Texting While Driving Is Prevalent, Makes You More Likely to Do Other Stupid Things, and Kills More Kids than Drunk DrivingBy: Josh Wolford - May 13, 2013
If you didn’t already think it was a major problem, two new studies on teens, texting, and driving should prove rather informative. To paint with a borad brush, teens are texting while driving at an alarming rate, it’s indicative of other risky behaviors, and it’s now killing kids at a rate similar to drunk driving.
First, a study just published in the official journal of the American Academy of Pediatrics concludes that “nearly half of US high school students aged ≥16 years report TWD during the past 30 days, and these students are more likely to engage in additional risky MV behaviors.”
What risky behaviors, you ask? Well, the study, based on data from the CDC, found that these teens who texted while driving were more likely to not wear their seatbelts and were also more likely to drink and drive (or at least ride in the car with someone who has been drinking).
The CDC study asked a sample of around 8.500 high school students whether they had texted while driving in the past month. Just shy of 45% copped to it. Those teens were then found to participate in other high-risk driving activities at a higher rate.
“Multitasking is fine if you’re sitting in your dorm room or at home in your bedroom, but multitasking in the car is a terrible idea,” said CDC director Tom Frieden. “It’s amazing how quickly things can go wrong in the car.”
Here’s another alarming find for you parents out there: according to another study, texting while driving is now killing more teens that drunk driving.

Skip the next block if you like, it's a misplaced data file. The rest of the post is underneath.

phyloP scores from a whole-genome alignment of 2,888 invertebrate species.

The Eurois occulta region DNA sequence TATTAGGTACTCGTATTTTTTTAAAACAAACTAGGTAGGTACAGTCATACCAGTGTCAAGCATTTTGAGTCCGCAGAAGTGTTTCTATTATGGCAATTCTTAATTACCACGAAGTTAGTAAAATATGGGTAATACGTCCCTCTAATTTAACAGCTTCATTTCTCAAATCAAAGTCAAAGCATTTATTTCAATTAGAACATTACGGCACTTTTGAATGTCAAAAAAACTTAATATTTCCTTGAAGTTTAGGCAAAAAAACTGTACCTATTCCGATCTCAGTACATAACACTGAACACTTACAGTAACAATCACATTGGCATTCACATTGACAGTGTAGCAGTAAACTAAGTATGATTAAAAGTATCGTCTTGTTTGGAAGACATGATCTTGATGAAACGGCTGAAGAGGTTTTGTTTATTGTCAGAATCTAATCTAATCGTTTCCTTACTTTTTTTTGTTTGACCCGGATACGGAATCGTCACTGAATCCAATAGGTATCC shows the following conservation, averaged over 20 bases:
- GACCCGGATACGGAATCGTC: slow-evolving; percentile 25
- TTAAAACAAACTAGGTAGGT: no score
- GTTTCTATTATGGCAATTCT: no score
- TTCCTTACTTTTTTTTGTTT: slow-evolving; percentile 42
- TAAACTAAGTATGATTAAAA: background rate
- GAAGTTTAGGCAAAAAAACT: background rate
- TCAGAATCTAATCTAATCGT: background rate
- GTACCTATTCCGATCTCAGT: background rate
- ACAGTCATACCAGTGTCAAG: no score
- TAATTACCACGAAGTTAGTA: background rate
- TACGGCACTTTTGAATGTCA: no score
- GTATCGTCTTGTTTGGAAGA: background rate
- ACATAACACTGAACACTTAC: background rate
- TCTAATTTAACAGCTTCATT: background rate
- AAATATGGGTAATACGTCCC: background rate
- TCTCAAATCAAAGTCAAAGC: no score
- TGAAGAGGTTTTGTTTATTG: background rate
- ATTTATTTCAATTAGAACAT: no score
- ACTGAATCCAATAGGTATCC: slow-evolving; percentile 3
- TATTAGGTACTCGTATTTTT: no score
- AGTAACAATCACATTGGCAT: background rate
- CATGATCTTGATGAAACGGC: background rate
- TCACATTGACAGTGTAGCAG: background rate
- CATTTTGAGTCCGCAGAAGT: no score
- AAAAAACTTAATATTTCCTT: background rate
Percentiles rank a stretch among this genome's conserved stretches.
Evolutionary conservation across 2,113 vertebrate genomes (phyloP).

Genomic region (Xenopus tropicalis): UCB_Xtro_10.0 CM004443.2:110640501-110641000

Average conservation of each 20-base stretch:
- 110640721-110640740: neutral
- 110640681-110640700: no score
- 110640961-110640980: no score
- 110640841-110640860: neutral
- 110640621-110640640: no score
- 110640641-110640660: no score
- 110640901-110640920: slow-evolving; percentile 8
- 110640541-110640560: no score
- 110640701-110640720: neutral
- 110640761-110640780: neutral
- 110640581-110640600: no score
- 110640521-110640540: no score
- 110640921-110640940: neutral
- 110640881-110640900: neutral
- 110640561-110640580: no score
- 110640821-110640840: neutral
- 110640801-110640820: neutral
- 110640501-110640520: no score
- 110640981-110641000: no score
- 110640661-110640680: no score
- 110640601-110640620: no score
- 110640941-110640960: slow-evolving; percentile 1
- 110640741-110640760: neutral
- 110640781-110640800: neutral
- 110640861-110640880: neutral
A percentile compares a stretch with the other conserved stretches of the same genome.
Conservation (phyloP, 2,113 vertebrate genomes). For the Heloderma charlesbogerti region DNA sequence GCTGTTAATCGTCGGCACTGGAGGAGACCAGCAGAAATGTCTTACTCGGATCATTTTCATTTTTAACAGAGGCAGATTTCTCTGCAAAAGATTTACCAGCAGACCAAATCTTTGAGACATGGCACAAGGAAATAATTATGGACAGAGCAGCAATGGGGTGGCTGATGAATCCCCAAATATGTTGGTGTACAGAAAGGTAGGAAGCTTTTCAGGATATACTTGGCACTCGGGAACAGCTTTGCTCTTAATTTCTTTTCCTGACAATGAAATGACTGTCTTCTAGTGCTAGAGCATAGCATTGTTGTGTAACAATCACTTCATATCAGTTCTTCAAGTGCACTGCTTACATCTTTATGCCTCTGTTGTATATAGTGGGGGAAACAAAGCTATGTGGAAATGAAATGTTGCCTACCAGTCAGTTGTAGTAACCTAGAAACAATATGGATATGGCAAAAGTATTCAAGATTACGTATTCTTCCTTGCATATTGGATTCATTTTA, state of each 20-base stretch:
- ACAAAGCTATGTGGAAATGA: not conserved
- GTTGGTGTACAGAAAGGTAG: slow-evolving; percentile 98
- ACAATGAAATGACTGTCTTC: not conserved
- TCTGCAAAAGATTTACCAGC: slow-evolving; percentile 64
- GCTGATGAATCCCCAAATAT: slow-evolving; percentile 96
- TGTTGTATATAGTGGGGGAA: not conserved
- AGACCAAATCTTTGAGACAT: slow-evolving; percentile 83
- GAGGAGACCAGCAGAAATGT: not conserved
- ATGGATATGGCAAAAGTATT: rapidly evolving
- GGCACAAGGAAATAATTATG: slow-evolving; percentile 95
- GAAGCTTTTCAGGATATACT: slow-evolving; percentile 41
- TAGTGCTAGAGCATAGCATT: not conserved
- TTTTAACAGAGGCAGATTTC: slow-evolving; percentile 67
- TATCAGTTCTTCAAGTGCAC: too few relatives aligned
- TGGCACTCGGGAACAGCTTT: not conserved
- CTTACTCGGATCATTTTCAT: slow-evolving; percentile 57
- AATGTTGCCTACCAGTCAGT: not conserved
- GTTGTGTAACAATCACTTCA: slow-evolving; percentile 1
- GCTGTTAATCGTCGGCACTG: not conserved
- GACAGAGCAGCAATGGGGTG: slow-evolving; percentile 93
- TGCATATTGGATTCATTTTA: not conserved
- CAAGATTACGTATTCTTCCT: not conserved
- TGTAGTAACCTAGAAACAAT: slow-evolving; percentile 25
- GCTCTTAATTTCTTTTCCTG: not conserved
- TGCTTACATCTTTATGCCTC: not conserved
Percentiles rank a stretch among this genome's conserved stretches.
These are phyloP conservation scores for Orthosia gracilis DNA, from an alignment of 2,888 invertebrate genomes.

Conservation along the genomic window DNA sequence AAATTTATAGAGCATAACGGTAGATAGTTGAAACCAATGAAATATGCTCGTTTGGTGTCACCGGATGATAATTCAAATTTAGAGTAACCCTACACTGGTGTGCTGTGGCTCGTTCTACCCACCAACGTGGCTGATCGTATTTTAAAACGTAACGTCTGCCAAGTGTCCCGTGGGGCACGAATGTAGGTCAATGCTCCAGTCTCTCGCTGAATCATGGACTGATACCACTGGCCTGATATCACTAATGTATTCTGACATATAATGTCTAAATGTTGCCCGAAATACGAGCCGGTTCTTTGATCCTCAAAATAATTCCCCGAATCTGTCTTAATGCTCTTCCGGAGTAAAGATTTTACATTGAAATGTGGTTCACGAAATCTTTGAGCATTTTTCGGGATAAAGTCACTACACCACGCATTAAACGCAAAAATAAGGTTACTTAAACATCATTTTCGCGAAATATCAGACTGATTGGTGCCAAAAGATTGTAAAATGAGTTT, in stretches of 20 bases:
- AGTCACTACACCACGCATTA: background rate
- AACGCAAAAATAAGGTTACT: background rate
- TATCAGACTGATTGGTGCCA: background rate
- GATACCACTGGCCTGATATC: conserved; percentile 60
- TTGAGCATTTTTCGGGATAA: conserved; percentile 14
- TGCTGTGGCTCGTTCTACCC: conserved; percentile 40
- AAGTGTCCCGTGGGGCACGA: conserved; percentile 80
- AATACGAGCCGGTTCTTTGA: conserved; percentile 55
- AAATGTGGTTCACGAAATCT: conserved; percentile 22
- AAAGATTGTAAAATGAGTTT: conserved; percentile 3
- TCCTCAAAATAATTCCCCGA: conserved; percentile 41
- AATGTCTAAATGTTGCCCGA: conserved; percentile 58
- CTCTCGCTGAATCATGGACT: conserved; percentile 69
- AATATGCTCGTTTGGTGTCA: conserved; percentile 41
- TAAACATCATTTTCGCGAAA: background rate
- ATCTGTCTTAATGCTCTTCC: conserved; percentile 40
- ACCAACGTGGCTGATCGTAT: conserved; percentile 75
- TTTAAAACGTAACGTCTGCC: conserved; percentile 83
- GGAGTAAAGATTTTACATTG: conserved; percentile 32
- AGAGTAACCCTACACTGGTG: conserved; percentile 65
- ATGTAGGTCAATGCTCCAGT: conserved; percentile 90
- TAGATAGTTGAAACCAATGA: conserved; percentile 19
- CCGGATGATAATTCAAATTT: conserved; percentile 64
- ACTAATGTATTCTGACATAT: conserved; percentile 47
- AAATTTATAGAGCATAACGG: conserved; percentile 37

The study comes from the Cohen Children’s Medical Center in New York. They say that over 3,000 teens now die every year as the result of texting while driving. That number just beats the number killed in drunk driving accidents – 2,700.
Of course, texting is a more common practice than drinking while driving. But still, it’s a shocking figure.
“The reality is kids aren’t drinking seven days per week – they are carrying their phones and texting seven days per week, so you intuitively know this a more common occurrence,” said Dr. Andrew Adesman, Chief of Developmental and Behavioral Pediatrics at Cohen Children’s Medical Center.
Although these studies focused on teens, it’s not just the younger crowd who is guilty of texting while driving. A recent AT&T study found that 49% of adults admitted to the practice, compared to just 43% of teens. And it’s not for lack of knowledge. 98% admitted that they knew it was wrong, but did it anyway. 39 states currently ban texting while driving and another 6 ban it for novice drivers.